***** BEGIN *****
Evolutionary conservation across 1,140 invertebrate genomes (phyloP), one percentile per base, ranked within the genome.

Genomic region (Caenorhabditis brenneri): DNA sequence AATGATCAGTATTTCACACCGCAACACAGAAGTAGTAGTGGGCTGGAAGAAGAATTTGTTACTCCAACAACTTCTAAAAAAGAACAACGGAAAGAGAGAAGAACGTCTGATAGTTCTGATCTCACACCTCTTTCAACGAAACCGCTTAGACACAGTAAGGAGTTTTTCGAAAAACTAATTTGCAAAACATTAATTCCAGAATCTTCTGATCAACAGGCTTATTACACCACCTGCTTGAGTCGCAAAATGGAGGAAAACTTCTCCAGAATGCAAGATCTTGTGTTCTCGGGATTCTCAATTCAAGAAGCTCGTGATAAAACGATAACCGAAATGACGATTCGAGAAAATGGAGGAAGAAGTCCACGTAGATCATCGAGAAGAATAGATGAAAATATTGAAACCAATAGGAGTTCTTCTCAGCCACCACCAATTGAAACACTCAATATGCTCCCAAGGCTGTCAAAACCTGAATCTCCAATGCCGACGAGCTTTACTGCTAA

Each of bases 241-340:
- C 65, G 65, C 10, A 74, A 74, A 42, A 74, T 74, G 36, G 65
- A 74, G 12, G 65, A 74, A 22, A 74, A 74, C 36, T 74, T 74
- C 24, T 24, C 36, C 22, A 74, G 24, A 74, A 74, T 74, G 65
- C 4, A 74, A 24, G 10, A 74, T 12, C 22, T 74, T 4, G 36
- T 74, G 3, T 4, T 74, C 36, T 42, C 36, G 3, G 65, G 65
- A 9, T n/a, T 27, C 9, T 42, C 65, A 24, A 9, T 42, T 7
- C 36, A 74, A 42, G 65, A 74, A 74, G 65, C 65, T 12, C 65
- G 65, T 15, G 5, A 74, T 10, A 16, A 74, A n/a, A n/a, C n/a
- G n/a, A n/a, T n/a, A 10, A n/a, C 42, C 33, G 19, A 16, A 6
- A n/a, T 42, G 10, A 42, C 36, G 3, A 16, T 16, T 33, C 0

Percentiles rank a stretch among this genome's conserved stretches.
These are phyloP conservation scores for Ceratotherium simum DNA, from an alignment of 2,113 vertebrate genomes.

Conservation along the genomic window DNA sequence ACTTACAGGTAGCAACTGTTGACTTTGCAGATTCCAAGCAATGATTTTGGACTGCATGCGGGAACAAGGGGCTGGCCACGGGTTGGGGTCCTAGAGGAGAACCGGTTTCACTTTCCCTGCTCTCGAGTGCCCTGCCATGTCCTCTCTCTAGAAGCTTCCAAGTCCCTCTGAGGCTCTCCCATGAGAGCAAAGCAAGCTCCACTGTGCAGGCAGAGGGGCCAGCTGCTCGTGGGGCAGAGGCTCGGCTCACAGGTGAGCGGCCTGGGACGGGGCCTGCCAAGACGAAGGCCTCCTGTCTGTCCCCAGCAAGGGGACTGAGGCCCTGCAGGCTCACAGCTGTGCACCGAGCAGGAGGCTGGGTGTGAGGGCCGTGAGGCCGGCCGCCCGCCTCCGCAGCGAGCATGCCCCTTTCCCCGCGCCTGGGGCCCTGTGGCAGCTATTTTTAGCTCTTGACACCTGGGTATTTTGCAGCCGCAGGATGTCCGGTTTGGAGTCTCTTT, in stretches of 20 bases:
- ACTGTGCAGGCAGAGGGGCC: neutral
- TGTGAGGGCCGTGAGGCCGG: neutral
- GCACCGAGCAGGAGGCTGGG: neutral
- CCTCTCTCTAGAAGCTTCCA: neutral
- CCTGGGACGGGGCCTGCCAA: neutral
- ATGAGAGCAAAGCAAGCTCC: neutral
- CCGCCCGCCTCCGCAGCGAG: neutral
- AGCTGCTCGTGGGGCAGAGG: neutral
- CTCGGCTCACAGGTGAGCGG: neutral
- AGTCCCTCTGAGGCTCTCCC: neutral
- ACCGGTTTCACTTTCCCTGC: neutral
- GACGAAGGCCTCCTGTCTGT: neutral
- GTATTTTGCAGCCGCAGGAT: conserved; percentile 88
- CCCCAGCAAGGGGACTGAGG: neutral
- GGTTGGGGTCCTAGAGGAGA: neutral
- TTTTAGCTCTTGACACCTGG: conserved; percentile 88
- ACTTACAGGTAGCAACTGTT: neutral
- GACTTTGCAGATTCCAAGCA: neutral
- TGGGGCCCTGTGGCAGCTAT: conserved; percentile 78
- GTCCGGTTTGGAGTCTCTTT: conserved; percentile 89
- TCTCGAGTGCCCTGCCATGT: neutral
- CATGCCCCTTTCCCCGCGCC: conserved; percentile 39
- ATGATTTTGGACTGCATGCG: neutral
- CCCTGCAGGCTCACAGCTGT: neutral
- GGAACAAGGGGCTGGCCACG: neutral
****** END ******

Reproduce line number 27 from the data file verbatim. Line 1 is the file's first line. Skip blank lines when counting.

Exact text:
- ACCGGTTTCACTTTCCCTGC: neutral